After which, something of a nostalgic episode, beginning with She and Him, whose country-folk stylings suit Zooey Deschanel’s slightly sharp voice perfectly; i’m no fan of country music at all, but She and Him do something rather different with it. Whereas The Pipettes do something rather different with 1950s close harmony pop—at least, they did, before one member after another left the group resulting in the disastrous parody currently masquerading under that name. This song is from their finest hour, the line-up of Rosay, Gwenno and RiotBecki; it’s just unfortunate that such a beautifully soft-edged song should only appear on the US version of their album, which has been grotesquely compressed beyond all proportion; the quality of the song shines through though, i think. And yet more pasticherana in the form of Melissa McClelland, whose rich voice does nice things with blues; “Victoria Day (May Flowers)” is a delight, a kind of gentle knees-up. Set within orchestral trappings is the voice of Nynke Laverman, a native of the province of Fryslân in the northern Netherlands. Laverman sings in her native Frisian language, which combined with her unique style of vocal delivery, fills “De ûntdekker” (‘The Discoverer’) with a bewildering array of phonetic glitches and trills. Her latest album, Nomade, is one of the best i’ve heard this year. Back into the world of electronica with Ladytron‘s “Runaway”, from their excellent album Velocifero; it’s a track that lives up to its title, the rhythmic drive never letting up for a second; it’s worth mentioning how well Helen Marnie and Mira Aroya’s voices compliment each other. Scandinavian pop pixie As In Rebekkamaria should have been mentioned on here sooner; her 2008 album Queen of France didn’t quite make it into my Top 40 of the year’s albums. She’s characteristically quirky, but this isn’t the limit of her interest, and “Twin Baby” shows off her unusual voice in a trademark beat and bass-laced cocktail. i can’t claim to be a fan of the Sugababes, but “About You Now” simply has to be one of the best pop songs of the last 10 or 20 years, which comes as little surprise seeing as it’s from the pen of Cathy Dennis. All credit to the girls, though, who sound nothing short of superb, especially in the high parallel countermelody added to the chorus towards the end; it’s the most amazingly infectious song i’ve ever heard. A leap back in time for the next two tracks, starting with Transvision Vamp; my love of this group has already been mentioned in my article about Velveteen; “Down On You” comes from this fine album and finds singer Wendy James at her most surly, her fantastically weathered voice snarling at every turn. Dubstar merited an entire retrospective here on 5:4, where i’m glad to see i said nice things about this song; “Elizabeth Taylor and Richard Burton” is far too good a song to have been relegated to the land of B-sides; it’s a rare but genuine ray of optimism in Dubstar’s otherwise scarred and pessimistic musings on life.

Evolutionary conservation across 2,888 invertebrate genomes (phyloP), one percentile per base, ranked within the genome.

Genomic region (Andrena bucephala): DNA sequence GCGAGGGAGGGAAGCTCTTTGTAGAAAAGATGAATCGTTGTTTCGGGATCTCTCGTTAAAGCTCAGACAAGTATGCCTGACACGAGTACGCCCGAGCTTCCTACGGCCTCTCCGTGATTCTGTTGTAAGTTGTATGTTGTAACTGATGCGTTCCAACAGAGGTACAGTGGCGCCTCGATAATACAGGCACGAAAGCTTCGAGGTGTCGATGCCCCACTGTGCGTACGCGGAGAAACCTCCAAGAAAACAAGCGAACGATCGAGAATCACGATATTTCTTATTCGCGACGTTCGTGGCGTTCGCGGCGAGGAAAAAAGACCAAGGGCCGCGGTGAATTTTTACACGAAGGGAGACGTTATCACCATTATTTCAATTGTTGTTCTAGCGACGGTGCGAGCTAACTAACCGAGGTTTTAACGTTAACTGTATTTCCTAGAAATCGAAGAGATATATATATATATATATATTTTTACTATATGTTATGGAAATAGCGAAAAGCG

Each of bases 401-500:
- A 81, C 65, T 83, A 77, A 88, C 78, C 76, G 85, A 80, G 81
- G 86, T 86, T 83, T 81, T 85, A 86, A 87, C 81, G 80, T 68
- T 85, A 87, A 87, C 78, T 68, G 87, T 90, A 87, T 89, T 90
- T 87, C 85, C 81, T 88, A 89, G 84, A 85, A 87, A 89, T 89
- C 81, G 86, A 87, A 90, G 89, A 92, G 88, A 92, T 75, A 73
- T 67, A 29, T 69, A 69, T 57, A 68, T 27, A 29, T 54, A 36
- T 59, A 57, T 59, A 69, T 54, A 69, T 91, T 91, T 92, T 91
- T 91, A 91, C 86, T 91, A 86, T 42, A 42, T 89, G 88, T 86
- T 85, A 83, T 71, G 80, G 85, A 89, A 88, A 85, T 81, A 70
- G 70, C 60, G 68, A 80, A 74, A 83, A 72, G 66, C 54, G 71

Next, three singers whom i’ve only begun to listen to in the last twelve months or so. Australian Sarah Blasko didn’t impress me much with her new release As Day Follows Night, but i was sufficiently intrigued to investigate her back catalogue. Both of her earlier albums, The Overture and the Underscore and What The Sea Wants, The Sea Will Have are far superior, with “True Intentions” one of the best tracks from the former. There’s a hint of Emiliana Torrini in her voice, which is usually surrounded by fascinating instrumental textures; this song has a distinctly languid, even tired sound, reminiscent of Radiohead. Quite how i feel about Catherine A.D.‘s music i’m still not sure; she either engages me powerfully or bores me to tears; “Crave” is a gorgeous miniature yet, sadly, isn’t available at the moment, but one can only hope she might re-release some of her earlier work. Sol Seppy never fails to fascinate, especially in this song, where she sounds even more fragile than, say, Polly Scattergood; this simple little song is a cogent testimony to the fact that a really good melody supports itself, needing little to accompany it. It’s a shame that someone with as good a voice as Rachel Stevens should have been served up so much mediocre material in her career. i’m not thinking so much of her S Club days, but her first album Funky Dory contained only a single good song (“Blue Afternoon”, which is a quiet masterpiece). Thankfully, second album Come and Get It bears little resemblance, laden with top-rate tracks; “I Will Be There” shows off Stevens’ voice beautifully, as well being a really lovely song. i hope she’ll consider returning to music at some point, but if this turns out to be her final album, it’s not a bad swansong by any means. Now, i almost feel like apologising in advance, including as i have a song by Lily Allen; her latest album It’s Not You, It’s Me was unsurprisingly filled with yet more “cheeky” banalities trotted out in her familiar but seemingly parodic Estuary English; two songs on that album, though, were a revelation, “The Fear” and “I Could Say”. Both are inflected with a new, electropop sound, and show Allen in an entirely new light; “I Could Say” is clearly modelled on New Order (tenuously connected, of course, with her father), but is no bad thing for that, and in any case takes a few harmonic twists en route that New Order would never have thought of. Electropop is nothing new to Freezepop; indeed, they epitomise synthpop, thoroughly plastic, but thoroughly polished too; “Thought Balloon” is a deliciously twee little track from their, to date, only release of consistent quality, Future Future Future Perfect.